From 1900 throughout the World Wars I and II, medical geography changed its roles in medicine.  The older traditional disease mapping of the 19th century was less focused on climate and topography.  Disease maps still presented us with the geographic nature of infectious disease and animal born mechanisms of disease spread, but for the most part came to be devoted to disease migration patterns for organismal diseases that bore a vector-host-microbe ecology, and for certain culturally-linked diseases that seemed to be linked to lifestyles and living patterns.

Medical cartography evolved into a study focused on ecology and viability due to the second world war and the efforts of geographer Jacques Mays.  This focus on disease relied heavily upon our understanding of climate and the ecological theories that were developed.  When the War was over, Mays helped to redefine the field of medical geography by turning it into a study of human and natural disease ecology.   The natural selection and eugenics traditions and philosophies common to the pre-War era remained intact, but with new applications.

Russian medical geographers helped keep this topic alive between 1910 and 1950 by using it to define their macroeconomical interpretation of man and the environment, using its to compartmentalize the earth’s surface into different natural resource-industry settings.  Russian medical geographers also developed some of the best parasitology work in this field due to their experience with so many zoonotic-anthroponotic disease patterns.  Much of this work was ignored by Western Europe and the United States until the 1960s, when the most important writings of these academicians were translated and published in the English language.

The most important period in medical geography to any historian today has to be defined by its initial years, generations and decades. The articles from these earliest years are in the sections noted above on the table of contents [TOC] listing to the right of this page.

The articles in this section appear in two ways. A number of articles considered to be important to the history of this field will be provided as pdfs, the links for which appear at the end of this page. Others will appear a subsections listed beneath the title of this header page in the TOC.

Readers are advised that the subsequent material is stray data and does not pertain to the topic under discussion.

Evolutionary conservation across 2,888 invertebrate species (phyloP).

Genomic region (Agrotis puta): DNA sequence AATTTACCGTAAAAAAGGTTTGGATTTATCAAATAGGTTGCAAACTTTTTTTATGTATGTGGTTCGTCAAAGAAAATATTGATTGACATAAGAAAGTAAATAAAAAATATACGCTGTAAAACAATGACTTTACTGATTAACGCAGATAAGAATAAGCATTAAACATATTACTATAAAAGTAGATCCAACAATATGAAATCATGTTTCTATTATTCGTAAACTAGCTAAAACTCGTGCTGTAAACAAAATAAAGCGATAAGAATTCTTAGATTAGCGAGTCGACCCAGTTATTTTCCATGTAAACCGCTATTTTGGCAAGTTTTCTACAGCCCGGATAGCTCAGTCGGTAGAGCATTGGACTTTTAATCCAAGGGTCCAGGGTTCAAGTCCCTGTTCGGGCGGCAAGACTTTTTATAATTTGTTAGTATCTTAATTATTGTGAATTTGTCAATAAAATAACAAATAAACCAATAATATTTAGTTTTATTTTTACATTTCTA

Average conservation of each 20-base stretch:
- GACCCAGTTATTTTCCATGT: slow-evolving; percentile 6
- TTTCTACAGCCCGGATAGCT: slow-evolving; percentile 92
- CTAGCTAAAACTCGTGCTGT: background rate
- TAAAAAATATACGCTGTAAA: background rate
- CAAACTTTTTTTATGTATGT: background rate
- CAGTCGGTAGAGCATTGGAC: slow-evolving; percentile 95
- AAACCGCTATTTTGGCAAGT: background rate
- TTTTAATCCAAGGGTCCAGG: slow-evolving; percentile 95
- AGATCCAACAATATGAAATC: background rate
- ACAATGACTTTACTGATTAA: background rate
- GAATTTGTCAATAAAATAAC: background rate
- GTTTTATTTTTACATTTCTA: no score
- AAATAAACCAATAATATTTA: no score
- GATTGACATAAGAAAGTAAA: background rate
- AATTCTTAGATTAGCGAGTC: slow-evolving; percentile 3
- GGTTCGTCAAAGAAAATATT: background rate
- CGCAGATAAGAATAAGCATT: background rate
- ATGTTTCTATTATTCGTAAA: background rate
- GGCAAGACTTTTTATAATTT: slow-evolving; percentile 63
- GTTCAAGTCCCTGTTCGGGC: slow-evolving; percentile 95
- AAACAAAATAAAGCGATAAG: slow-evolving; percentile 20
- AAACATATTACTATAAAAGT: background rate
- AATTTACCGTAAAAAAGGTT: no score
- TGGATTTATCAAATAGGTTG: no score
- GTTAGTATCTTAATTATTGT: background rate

In general, these articles are from a later period in the history of the medical geography profession. There are several periods to not during this phase of American medical history. The earlier period, from about the 1860s to 1883, mostly consist of articles published between the mid-zymotic disease period (ca. 1860/1865) to the early bacterial theory of disease period (1881 onwards). Several other articles may surface and be posted on the more modern interpretation of the animalcules theory as well, when microbes were small enough to be considered bacteria in the modern sense, providing strong evidence for the existence of a bacterial theory a fews years before the official time frame of about 1881/1883. There is also the possibility that some hybridization of these two primarily philosophies for disease may surface as well. As usual, some alternate theories for disease prevailed during this time as well, and so we may see such topics as electropathology being discussed.

Felkin’s work which appears of other pages illustrates this transition in philosophies quite well. Felkin’s maps depict the old and new mapping methods for disease, with miasma appearing on those maps for diseases with causes yet to be identified, such as scurvy, goiter and beri-beri. When we review Felkin’s map on diseases, we find most of them to display very well defined regions for most diseases, not generalized distributions, the best example of which is scurvy.